As a prelude to examining globalization’s effects on identity formation we may begin by considering one of the many insights of Arjun Appadurai, perhaps the most influential writer on cultural globalization today. For Appadurai, the massive flows of ideas across national borders tend to produce supranational attachments, while at the same time diminishing cultural stability.5 Participation in this process, along with anxiety about its possible effects, sparks a discourse of engagement with globalization which Appadurai calls “imagination as a social practice.”6 Indeed, the focus of this book is the social practice of imagining national identity in the context of globalization. In addition to the content of ideas carried by globalization, the very notion of globalization itself is a part of what gets imagined. As Giddens has argued, this is because globalization is characterized not only by the scope and speed of interconnectedness but also by a “reflexive” self-awareness of being involved in this process.7 One of the most powerful forms social imagining takes, therefore, has to do with the future of polities which are self-consciously encountering massive international flows, including the questions of whether, or how, they can survive as autonomous entities.
As a result, while neither the particular types of flows nor the social processes associated with national identity formation are fundamentally new, the growing connections between them have, in fact, created something qualitatively new and different with respect to national identity formation. That is, the construction of national identity has been significantly altered by the ever more ubiquitous interference of external forces, and the subsequent need to respond to them systematically through institutional means. This raises the problem of mediation, or how societies attempt to manage the flows of globalization – again, often in quite self-conscious ways.
Perhaps not surprisingly, some of the same deficiencies evident in the literature on globalization are present in the literature on national identity formation. Thus, while the past two decades have seen an outpouring of interest in cultural globalization, relatively little work has been devoted to examining how cultural flows produce their effects, including the part played by individual actors in regulating or contesting such flows and their consequences for social identity. To the extent that scholars have considered the problem of mediation at all, they have focused on elites inside and (to a lesser extent) outside of the state.8 Far less attention has been paid to the role played by non-elite actors in interpreting and adjudicating the influence of foreign ideas. The scholarship to date has also generally emphasized individuals or self-contained groups (i.e., of elites or state officials), rather than examining the relationships between actors embedded in overlapping organizational networks.9 What tends to be discounted, as a result, is the crucial fact that the “connectivity” engendered by globalization encompasses not only the economic, ecological, and technological spheres, but also has a social and institutional dimension.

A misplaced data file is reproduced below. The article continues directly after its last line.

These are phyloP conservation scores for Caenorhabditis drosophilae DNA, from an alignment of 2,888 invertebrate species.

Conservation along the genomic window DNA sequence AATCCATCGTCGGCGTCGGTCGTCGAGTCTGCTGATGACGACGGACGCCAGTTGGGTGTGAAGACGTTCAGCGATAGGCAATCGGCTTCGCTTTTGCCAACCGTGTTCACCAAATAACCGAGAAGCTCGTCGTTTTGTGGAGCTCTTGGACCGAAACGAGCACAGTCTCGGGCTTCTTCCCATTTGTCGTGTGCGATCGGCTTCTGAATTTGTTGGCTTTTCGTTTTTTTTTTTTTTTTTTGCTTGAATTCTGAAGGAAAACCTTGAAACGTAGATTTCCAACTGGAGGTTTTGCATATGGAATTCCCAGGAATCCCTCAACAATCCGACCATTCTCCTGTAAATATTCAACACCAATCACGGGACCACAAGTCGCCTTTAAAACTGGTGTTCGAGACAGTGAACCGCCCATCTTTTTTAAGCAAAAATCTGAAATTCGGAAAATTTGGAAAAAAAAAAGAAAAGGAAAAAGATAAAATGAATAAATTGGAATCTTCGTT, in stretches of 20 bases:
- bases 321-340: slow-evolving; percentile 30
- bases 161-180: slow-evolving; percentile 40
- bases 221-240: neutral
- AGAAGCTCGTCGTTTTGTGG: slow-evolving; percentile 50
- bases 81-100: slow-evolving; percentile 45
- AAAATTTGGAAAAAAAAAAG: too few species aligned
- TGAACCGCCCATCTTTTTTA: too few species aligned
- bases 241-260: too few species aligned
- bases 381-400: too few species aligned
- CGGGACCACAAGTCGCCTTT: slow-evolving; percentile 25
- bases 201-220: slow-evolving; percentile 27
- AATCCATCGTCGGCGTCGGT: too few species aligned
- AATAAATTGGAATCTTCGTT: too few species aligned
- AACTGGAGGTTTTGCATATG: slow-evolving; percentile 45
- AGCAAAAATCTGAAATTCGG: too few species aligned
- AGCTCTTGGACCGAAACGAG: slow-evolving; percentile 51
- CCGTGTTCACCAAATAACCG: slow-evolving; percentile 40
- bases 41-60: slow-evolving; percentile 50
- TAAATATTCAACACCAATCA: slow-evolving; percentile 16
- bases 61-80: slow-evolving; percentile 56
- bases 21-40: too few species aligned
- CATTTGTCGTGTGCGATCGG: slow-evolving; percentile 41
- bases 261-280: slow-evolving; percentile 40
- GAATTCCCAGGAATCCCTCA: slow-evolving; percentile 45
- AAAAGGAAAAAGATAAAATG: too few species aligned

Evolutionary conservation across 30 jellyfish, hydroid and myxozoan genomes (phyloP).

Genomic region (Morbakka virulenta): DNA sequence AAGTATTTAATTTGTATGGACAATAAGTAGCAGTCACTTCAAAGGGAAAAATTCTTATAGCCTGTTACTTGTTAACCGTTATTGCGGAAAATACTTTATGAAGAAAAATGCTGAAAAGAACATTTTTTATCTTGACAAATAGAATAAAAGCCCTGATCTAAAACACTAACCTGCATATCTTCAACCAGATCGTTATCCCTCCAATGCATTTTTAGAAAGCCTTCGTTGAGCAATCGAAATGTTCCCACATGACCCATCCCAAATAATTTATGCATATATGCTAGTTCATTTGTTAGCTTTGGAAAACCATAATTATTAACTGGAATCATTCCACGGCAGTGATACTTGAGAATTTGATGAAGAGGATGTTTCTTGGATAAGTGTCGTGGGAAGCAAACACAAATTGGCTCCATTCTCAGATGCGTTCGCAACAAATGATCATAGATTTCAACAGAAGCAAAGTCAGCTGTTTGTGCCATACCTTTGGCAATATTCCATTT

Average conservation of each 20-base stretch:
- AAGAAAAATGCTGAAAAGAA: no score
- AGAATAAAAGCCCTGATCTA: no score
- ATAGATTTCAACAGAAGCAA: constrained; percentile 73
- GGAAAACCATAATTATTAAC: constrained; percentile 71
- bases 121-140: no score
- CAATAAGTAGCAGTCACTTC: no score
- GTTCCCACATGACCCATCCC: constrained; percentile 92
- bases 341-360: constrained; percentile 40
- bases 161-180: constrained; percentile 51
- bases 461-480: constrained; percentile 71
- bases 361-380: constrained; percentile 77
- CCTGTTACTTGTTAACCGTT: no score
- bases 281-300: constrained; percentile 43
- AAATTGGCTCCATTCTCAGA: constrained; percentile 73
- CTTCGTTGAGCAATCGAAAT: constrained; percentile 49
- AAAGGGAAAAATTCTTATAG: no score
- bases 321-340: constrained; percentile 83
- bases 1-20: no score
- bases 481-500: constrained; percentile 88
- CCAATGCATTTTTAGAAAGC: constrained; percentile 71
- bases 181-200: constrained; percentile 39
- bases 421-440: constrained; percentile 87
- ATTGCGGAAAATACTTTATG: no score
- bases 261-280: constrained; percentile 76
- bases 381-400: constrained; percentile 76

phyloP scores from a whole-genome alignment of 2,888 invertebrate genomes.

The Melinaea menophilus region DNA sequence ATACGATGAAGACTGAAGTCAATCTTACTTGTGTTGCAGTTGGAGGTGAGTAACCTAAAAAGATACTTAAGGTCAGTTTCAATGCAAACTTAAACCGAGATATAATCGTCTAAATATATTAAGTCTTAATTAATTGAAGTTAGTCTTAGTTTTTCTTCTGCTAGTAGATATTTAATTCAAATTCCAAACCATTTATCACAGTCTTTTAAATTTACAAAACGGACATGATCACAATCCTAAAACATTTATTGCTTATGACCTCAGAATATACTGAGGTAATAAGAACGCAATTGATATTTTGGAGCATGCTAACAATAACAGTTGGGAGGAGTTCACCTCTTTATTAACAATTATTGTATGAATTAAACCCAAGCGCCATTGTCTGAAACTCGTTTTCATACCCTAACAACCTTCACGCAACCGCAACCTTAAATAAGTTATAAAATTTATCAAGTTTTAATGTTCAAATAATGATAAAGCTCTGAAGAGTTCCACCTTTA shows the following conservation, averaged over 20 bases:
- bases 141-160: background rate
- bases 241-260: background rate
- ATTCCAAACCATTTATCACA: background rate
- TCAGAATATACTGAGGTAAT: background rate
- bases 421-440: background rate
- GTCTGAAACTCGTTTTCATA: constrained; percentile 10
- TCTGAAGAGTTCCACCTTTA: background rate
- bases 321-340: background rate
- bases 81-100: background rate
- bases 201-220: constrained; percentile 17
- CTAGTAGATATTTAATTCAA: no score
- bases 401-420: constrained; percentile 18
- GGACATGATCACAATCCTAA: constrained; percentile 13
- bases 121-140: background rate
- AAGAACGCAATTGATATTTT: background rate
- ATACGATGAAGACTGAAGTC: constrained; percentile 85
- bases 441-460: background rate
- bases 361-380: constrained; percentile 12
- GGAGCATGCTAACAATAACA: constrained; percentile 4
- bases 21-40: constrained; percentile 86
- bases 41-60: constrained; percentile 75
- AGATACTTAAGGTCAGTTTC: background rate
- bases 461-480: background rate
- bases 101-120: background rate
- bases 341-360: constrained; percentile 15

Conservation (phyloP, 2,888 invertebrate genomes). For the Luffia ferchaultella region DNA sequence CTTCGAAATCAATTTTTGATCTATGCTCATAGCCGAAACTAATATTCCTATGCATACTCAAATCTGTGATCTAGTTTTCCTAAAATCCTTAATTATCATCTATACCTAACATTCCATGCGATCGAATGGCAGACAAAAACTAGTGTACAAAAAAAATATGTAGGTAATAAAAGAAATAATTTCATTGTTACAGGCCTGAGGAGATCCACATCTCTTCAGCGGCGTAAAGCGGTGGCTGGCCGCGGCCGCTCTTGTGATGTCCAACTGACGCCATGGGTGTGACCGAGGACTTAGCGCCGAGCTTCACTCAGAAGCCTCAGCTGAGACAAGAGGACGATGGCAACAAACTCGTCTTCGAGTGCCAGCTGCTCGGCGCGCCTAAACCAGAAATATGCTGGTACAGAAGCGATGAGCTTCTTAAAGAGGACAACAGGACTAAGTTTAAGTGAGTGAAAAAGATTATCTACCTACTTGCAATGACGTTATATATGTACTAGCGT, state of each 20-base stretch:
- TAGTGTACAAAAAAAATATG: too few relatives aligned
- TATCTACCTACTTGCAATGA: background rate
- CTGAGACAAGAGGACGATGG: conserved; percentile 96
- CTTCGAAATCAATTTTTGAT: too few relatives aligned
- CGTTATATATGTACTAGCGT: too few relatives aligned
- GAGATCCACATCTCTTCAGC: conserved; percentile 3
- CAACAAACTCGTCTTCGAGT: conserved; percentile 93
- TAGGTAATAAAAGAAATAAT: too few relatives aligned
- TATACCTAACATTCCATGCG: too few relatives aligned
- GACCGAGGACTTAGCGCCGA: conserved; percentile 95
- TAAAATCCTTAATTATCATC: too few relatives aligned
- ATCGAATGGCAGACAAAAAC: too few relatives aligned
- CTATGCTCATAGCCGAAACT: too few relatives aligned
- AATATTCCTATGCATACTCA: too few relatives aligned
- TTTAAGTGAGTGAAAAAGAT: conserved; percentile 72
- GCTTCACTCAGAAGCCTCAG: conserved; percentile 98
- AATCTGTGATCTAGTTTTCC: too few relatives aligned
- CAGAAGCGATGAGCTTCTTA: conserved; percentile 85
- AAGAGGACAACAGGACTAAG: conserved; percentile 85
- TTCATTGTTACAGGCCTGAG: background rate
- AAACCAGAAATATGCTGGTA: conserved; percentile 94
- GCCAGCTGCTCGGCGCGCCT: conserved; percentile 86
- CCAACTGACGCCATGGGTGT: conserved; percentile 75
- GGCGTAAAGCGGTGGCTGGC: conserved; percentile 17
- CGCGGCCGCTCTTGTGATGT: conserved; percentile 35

As should be obvious to the reader by now, I wish to approach the problem of globalization in a quite different way. Empirically, I find an ongoing campaign intended to mediate the effects of cultural globalization, which is joined by state actors at the central and local levels, as well as by activists within various extra-state forms of social organization. Moreover, I find that horizontal and vertical links between all of these actors are common. I argue that by highlighting this social dimension and exploring the linkage between cultural globalization and national identity construction, we gain important insights into the changing nature of state–society relations more broadly. In particular, I would suggest, by focusing on sociality we are able to grasp a fundamental complementarity between state–society relations and modes of collective identity construction, as these become manifest in response to cultural globalization.